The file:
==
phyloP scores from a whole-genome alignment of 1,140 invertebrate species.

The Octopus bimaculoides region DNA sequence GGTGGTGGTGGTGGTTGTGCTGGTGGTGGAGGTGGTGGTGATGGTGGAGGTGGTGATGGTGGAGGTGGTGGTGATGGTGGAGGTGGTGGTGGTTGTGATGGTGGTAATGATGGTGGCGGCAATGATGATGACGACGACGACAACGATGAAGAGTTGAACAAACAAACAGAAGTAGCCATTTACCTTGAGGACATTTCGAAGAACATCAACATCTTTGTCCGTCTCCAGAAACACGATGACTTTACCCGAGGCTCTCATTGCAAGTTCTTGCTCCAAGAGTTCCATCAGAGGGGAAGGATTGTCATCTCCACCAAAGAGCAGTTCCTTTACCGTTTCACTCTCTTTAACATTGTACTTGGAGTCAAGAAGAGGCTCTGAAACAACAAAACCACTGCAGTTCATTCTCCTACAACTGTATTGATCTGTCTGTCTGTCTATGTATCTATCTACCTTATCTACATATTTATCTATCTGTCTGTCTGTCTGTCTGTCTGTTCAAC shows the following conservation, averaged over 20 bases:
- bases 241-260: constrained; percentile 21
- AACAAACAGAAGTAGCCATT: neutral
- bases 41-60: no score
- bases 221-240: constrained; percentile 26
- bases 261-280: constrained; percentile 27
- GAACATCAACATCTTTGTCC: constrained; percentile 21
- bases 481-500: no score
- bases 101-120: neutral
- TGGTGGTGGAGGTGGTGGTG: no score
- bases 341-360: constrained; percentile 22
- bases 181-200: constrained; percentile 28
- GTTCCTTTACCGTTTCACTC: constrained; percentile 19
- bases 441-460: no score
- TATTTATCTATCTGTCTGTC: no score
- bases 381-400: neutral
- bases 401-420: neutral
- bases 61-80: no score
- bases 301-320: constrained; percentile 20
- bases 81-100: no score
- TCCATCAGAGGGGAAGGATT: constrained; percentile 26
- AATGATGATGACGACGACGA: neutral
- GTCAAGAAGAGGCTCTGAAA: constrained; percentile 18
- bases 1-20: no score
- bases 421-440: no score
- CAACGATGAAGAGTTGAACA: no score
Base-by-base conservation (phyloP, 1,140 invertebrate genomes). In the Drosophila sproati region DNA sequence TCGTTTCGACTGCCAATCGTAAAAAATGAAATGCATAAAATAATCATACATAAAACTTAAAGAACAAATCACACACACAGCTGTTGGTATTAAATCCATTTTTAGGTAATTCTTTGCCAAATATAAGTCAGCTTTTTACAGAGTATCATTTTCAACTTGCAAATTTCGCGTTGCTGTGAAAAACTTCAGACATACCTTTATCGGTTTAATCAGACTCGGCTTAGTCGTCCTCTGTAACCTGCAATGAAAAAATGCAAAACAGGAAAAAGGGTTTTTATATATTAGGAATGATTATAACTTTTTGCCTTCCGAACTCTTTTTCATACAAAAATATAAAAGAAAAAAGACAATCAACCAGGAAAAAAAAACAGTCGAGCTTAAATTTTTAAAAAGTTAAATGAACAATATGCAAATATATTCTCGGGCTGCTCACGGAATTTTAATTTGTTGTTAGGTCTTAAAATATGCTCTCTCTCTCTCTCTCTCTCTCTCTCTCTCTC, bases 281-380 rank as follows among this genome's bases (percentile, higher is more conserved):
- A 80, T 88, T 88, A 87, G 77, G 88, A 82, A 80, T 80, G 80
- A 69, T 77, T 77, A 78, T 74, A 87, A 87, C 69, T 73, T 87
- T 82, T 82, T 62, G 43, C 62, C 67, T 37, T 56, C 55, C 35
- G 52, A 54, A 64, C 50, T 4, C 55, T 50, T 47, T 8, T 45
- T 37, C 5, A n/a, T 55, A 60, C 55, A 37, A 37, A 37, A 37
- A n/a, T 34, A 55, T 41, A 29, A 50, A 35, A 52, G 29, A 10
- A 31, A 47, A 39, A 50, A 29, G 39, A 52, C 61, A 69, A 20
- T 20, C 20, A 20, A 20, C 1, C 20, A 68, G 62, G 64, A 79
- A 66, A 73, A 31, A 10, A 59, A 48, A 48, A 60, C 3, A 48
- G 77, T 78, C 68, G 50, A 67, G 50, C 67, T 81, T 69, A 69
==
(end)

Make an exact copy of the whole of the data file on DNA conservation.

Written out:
phyloP scores from a whole-genome alignment of 1,140 invertebrate species.

The Octopus bimaculoides region DNA sequence GGTGGTGGTGGTGGTTGTGCTGGTGGTGGAGGTGGTGGTGATGGTGGAGGTGGTGATGGTGGAGGTGGTGGTGATGGTGGAGGTGGTGGTGGTTGTGATGGTGGTAATGATGGTGGCGGCAATGATGATGACGACGACGACAACGATGAAGAGTTGAACAAACAAACAGAAGTAGCCATTTACCTTGAGGACATTTCGAAGAACATCAACATCTTTGTCCGTCTCCAGAAACACGATGACTTTACCCGAGGCTCTCATTGCAAGTTCTTGCTCCAAGAGTTCCATCAGAGGGGAAGGATTGTCATCTCCACCAAAGAGCAGTTCCTTTACCGTTTCACTCTCTTTAACATTGTACTTGGAGTCAAGAAGAGGCTCTGAAACAACAAAACCACTGCAGTTCATTCTCCTACAACTGTATTGATCTGTCTGTCTGTCTATGTATCTATCTACCTTATCTACATATTTATCTATCTGTCTGTCTGTCTGTCTGTCTGTTCAAC shows the following conservation, averaged over 20 bases:
- bases 241-260: constrained; percentile 21
- AACAAACAGAAGTAGCCATT: neutral
- bases 41-60: no score
- bases 221-240: constrained; percentile 26
- bases 261-280: constrained; percentile 27
- GAACATCAACATCTTTGTCC: constrained; percentile 21
- bases 481-500: no score
- bases 101-120: neutral
- TGGTGGTGGAGGTGGTGGTG: no score
- bases 341-360: constrained; percentile 22
- bases 181-200: constrained; percentile 28
- GTTCCTTTACCGTTTCACTC: constrained; percentile 19
- bases 441-460: no score
- TATTTATCTATCTGTCTGTC: no score
- bases 381-400: neutral
- bases 401-420: neutral
- bases 61-80: no score
- bases 301-320: constrained; percentile 20
- bases 81-100: no score
- TCCATCAGAGGGGAAGGATT: constrained; percentile 26
- AATGATGATGACGACGACGA: neutral
- GTCAAGAAGAGGCTCTGAAA: constrained; percentile 18
- bases 1-20: no score
- bases 421-440: no score
- CAACGATGAAGAGTTGAACA: no score
Base-by-base conservation (phyloP, 1,140 invertebrate genomes). In the Drosophila sproati region DNA sequence TCGTTTCGACTGCCAATCGTAAAAAATGAAATGCATAAAATAATCATACATAAAACTTAAAGAACAAATCACACACACAGCTGTTGGTATTAAATCCATTTTTAGGTAATTCTTTGCCAAATATAAGTCAGCTTTTTACAGAGTATCATTTTCAACTTGCAAATTTCGCGTTGCTGTGAAAAACTTCAGACATACCTTTATCGGTTTAATCAGACTCGGCTTAGTCGTCCTCTGTAACCTGCAATGAAAAAATGCAAAACAGGAAAAAGGGTTTTTATATATTAGGAATGATTATAACTTTTTGCCTTCCGAACTCTTTTTCATACAAAAATATAAAAGAAAAAAGACAATCAACCAGGAAAAAAAAACAGTCGAGCTTAAATTTTTAAAAAGTTAAATGAACAATATGCAAATATATTCTCGGGCTGCTCACGGAATTTTAATTTGTTGTTAGGTCTTAAAATATGCTCTCTCTCTCTCTCTCTCTCTCTCTCTCTCTC, bases 281-380 rank as follows among this genome's bases (percentile, higher is more conserved):
- A 80, T 88, T 88, A 87, G 77, G 88, A 82, A 80, T 80, G 80
- A 69, T 77, T 77, A 78, T 74, A 87, A 87, C 69, T 73, T 87
- T 82, T 82, T 62, G 43, C 62, C 67, T 37, T 56, C 55, C 35
- G 52, A 54, A 64, C 50, T 4, C 55, T 50, T 47, T 8, T 45
- T 37, C 5, A n/a, T 55, A 60, C 55, A 37, A 37, A 37, A 37
- A n/a, T 34, A 55, T 41, A 29, A 50, A 35, A 52, G 29, A 10
- A 31, A 47, A 39, A 50, A 29, G 39, A 52, C 61, A 69, A 20
- T 20, C 20, A 20, A 20, C 1, C 20, A 68, G 62, G 64, A 79
- A 66, A 73, A 31, A 10, A 59, A 48, A 48, A 60, C 3, A 48
- G 77, T 78, C 68, G 50, A 67, G 50, C 67, T 81, T 69, A 69